The "refereed" or "peer review" status of a journal comes from the Ulrichsweb Global Serials Directory (http://ulrichsweb.serialssolutions.com/), as supplied by the publisher. The term refers to the system of critical evaluation of manuscripts/articles by professional colleagues or peers. The content of refereed publications is sanctioned, vetted, or otherwise approved by a peer-review or editorial board. The peer-review and evaluation system is utilized to protect, maintain, and raise the quality of scholarly material published in serials. Publications subject to the referee process are assumed, then, to contain higher quality content than those that are not.
Peer Reviewed Journal Article

Characterization of the toxicological hazards of hydrocarbon solvents

Authors: Mckee, RH; Adenuga, MD; Carrillo, JC (2015) Critical Reviews in Toxicology 45:273-365. [Review] HERO ID: 2907800

[Less] Hydrocarbon solvents are liquid hydrocarbon fractions derived from petroleum processing streams, containing . . . [More] Hydrocarbon solvents are liquid hydrocarbon fractions derived from petroleum processing streams, containing only carbon and hydrogen atoms, with carbon numbers ranging from approximately C5-C20 and boiling between approximately 35-370 degrees C. Many of the hydrocarbon solvents have complex and variable compositions with constituents of 4 types, alkanes (normal paraffins, isoparaffins, and cycloparaffins) and aromatics (primarily alkylated one-and two-ring species). Because of the compositional complexity, hydrocarbon solvents are now identified by a nomenclature ("the naming convention") that describes them in terms of physical/chemical properties and compositional elements. Despite the compositional complexity, most hydrocarbon solvent constituents have similar toxicological properties, and the overall toxicological hazards can be characterized in generic terms. To facilitate hazard characterization, the solvents were divided into 9 groups (categories) of substances with similar physical and chemical properties. Hydrocarbon solvents can cause chemical pneumonitis if aspirated into the lung, and those that are volatile can cause acute CNS effects and/or ocular and respiratory irritation at exposure levels exceeding occupational recommendations. Otherwise, there are few toxicologically important effects. The exceptions, n-hexane and naphthalene, have unique toxicological properties, and those solvents containing constituents for which classification is required under the Globally Harmonized System (GHS) are differentiated by the substance names. Toxicological information from studies of representative substances was used to fulfill REACH registration requirements and to satisfy the needs of the OECD High Production Volume (HPV) initiative. As shown in the examples provided, the hazard characterization data can be used for hazard classification and for occupational exposure limit recommendations.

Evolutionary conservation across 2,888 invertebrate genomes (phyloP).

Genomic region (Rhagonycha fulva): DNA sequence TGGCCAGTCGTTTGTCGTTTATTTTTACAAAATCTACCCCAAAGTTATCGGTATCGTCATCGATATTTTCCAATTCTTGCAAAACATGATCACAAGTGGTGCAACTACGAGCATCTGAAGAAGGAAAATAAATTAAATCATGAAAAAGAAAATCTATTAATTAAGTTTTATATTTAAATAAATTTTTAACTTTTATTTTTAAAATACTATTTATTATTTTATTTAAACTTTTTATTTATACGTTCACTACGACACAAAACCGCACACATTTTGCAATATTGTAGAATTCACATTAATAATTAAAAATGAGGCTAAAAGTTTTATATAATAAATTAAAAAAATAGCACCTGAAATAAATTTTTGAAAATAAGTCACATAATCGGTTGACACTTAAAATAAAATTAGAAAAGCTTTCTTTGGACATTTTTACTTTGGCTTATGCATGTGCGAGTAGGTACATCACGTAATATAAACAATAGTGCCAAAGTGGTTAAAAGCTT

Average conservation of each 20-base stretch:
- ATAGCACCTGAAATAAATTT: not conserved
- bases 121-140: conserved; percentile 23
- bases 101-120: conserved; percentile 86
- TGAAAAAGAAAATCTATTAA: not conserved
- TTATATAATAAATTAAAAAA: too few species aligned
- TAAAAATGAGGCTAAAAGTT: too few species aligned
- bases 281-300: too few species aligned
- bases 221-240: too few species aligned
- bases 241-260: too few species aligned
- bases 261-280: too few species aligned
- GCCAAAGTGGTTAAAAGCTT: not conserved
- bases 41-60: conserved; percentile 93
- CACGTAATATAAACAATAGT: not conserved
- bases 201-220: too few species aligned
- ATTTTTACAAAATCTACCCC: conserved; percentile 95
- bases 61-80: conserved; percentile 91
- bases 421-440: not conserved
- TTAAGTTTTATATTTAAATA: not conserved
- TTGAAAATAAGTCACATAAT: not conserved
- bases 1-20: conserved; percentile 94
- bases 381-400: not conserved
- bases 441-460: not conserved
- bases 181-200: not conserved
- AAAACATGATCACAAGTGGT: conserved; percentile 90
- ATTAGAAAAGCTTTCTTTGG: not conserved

The "refereed" or "peer review" status of a journal comes from the Ulrichsweb Global Serials Directory (http://ulrichsweb.serialssolutions.com/), as supplied by the publisher. The term refers to the system of critical evaluation of manuscripts/articles by professional colleagues or peers. The content of refereed publications is sanctioned, vetted, or otherwise approved by a peer-review or editorial board. The peer-review and evaluation system is utilized to protect, maintain, and raise the quality of scholarly material published in serials. Publications subject to the referee process are assumed, then, to contain higher quality content than those that are not.
Peer Reviewed Journal Article

The sub-chronic toxicity of regular White Spirit in rats

Authors: Carrillo, J-C; Adenuga, MD; Mckee, RH (2014) Regulatory Toxicology and Pharmacology 70:222-230. HERO ID: 2897466

[Less] Hydrocarbon solvents are mostly complex substances (UVCB) with carbon numbers in the range of approximately . . . [More] Hydrocarbon solvents are mostly complex substances (UVCB) with carbon numbers in the range of approximately C5-C20. One of the most common types is a C9-C14 aliphatic solvent containing approximately 20% aromatics and commonly known as White Spirit in Europe and mineral spirits in the US. In previous repeated inhalation toxicity studies, White Spirit was reported to cause minimal systemic effects in most animal species with few effects other than male rat-specific kidney changes at levels up to approximately 2000mg/m(3). In the present study male and female rats were exposed to White Spirit vapors, 6h/day, 5days/week for 13weeks at levels of approximately 2000, 4000, or 8000mg/m(3) to assess the potential for effects at higher exposure levels. All of the rats survived the treatment period. In life observations were largely restricted to acute central nervous system (CNS) effects in the high exposure group. Terminal body weights of high exposure groups animals were significantly below control values. Statistically significant differences in the clinical and hematological observations were small and within normal physiological limits. Weights of some organs including liver, spleen and kidneys were elevated, but microscopic examination indicated that the only pathological effects were changes in the kidneys of the male rats, consistent with an α2u-globulin-mediated process, which is gender and species-specific and not relevant to humans. The overall no observed adverse effect level (NOAEC) was 4000mg/m(3).